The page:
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Covid-19 has flipped the business world on its head. Establishments across all fields were forced to close down shop —some seemingly for good. All due to shutdown orders passed across the nation in response to the deadly coronavirus.

When Covid-19 coverages were simply a blurb on the news, Dominican restauranteur, Juan Goris, owner of a New York City Mediterranean-themed eatery called Luxor NY, was taking meetings with local chefs and restaurant managers in an effort to revamp his business.  One of those meetings was with Stephen Rodriguez, widely known on social media as Chef Papi, a Dominican chef who cut his teeth in the restaurant industry “pelando platanos and yucas” after school at his parents’ restaurant and went on to gain notoriety with his catering service, Chef Papi Grills. The two pros clicked almost instantly.

While they got to work on reimagining Luxor NY, the threat of the coronavirus became more prevalent. So they decided to switch gears and focus on how the business would survive if they were forced to shut their doors. Thus, the idea for the “ghost kitchen” restaurant eventually dubbed ChefPapiKitchens.com was born. Today, the staff of Chef Papi Kitchens is working around the clock behind the closed doors of Luxor NY. Preparing delicious meals and savory drinks made by expert mixologist, Eddie Hernandez. All are available by delivery or for pick-up in their local Inwood area of Washington Heights as well as the Bronx—with catering services available to parts of New Jersey and Long Island.

‘LLERO caught up with Chef Papi Kitchens partners Chef Papi and Juan Goris to chop it up about their experiences during the early days with Chef Papi Kitchens. How they’ve not only been able to survive but, also, thrive in the time of Covid-19. And how they’ve been helping out their community along the way as well.

‘LLERO: How were you guys able to scale up the platform under the current circumstances that we’re in with COVID-19?

Juan Goris: We had the time to plan it. When I met Chef Papi and Eddie, and we were doing the menu for Luxor, and the whole coronavirus news came out, proactively we started thinking about if everything gets shut down what we could do to stay in business. So, we utilized one of the best weapons out there right now, which is social media. We’re blessed to have Chef Papi in our team because he has a huge following, and people gravitate to his food and his style of cooking. We formed our own website instead of going the route of getting a company to deliver for us. We formed our own fleet, and people can go to the website and make their order.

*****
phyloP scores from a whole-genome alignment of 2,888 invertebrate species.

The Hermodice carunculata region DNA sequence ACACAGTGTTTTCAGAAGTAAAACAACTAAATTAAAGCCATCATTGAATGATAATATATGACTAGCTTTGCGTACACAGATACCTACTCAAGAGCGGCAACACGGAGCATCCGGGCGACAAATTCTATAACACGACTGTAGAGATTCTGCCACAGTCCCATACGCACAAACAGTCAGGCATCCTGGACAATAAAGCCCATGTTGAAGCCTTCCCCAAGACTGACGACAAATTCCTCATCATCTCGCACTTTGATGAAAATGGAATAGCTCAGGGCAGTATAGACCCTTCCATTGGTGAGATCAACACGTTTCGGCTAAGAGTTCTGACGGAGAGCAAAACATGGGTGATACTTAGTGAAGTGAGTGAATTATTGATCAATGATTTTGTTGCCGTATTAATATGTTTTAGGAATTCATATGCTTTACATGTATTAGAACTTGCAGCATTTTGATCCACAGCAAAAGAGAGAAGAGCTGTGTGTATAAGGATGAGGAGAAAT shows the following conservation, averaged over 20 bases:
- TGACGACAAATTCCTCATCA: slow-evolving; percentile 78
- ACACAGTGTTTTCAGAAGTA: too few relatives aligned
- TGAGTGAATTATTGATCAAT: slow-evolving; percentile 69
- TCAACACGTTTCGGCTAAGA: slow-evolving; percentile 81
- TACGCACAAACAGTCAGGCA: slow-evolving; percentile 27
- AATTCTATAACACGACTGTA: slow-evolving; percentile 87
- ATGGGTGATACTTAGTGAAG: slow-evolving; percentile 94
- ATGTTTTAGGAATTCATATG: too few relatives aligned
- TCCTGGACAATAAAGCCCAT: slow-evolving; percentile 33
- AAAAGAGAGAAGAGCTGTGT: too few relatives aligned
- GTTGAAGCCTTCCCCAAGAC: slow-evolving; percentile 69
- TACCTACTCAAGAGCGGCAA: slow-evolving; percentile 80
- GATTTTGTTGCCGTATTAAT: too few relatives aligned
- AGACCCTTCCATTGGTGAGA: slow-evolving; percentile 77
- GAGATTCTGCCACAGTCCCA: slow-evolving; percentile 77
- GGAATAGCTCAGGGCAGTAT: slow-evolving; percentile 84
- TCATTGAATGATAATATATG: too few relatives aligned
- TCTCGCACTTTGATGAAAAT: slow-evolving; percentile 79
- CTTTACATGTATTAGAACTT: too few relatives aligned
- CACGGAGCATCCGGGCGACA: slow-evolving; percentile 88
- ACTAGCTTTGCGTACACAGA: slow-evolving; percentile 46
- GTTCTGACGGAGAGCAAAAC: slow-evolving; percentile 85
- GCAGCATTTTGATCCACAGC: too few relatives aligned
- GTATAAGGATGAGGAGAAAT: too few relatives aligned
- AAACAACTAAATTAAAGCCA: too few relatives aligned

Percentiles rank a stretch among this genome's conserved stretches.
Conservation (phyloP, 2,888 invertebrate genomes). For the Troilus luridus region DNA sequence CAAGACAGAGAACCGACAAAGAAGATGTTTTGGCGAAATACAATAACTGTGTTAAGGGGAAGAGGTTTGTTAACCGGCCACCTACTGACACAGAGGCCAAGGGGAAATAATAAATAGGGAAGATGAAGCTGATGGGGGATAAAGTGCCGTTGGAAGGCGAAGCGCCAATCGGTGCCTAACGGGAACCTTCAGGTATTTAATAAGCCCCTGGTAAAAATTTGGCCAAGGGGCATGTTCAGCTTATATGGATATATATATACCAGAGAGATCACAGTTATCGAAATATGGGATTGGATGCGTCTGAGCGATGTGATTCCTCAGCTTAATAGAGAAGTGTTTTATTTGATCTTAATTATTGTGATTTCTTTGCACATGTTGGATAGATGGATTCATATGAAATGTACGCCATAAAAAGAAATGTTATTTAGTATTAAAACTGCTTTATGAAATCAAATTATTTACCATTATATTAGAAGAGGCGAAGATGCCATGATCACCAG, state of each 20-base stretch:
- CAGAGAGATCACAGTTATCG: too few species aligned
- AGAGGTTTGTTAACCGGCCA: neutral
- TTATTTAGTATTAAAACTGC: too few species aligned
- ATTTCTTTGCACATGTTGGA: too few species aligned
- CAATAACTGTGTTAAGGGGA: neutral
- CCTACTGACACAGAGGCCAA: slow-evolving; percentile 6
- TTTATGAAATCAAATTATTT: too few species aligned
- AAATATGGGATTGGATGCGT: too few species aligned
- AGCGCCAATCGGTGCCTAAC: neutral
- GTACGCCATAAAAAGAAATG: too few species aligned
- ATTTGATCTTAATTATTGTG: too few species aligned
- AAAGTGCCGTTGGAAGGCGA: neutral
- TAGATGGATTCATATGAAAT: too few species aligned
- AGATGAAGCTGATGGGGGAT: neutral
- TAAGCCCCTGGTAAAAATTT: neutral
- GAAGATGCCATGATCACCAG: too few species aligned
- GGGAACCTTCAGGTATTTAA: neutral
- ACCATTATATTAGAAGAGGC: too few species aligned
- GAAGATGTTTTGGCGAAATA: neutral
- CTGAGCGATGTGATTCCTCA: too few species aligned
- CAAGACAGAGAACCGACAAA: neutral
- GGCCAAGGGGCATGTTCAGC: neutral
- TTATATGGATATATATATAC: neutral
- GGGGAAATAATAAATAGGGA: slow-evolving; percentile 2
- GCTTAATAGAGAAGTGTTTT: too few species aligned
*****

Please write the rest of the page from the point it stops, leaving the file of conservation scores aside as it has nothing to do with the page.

‘LL: That’s interesting. Most restaurants go through like DoorDash or other delivery service platforms. Why did you go with your own delivery staff?

Chef Papi: Our idea was to put our menu on every single platform—Uber Eats, DoorDash, you name it—with four different menus. For the customer, it’s going to seem like there’s four new restaurants in their area. We’re going to increase our probability for people ordering. On day one, the tablets had not arrived, so the only platform that we had available for anyone to place an order was our Chef Papi Kitchen website. Orders just started flying in like, “What’s going on? This is amazing!” Basically, to this day, we have not fulfilled one single order through DoorDash or Uber Eats or GrubHub or any other platform. Every single cent that we’ve ever received in business has been completely on our own platform, and it’s amazing, because these [delivery services] are taking 30% from businesses.

‘LL: Give our readers a glimpse of what you’re cooking up at Chef Papi Kitchens.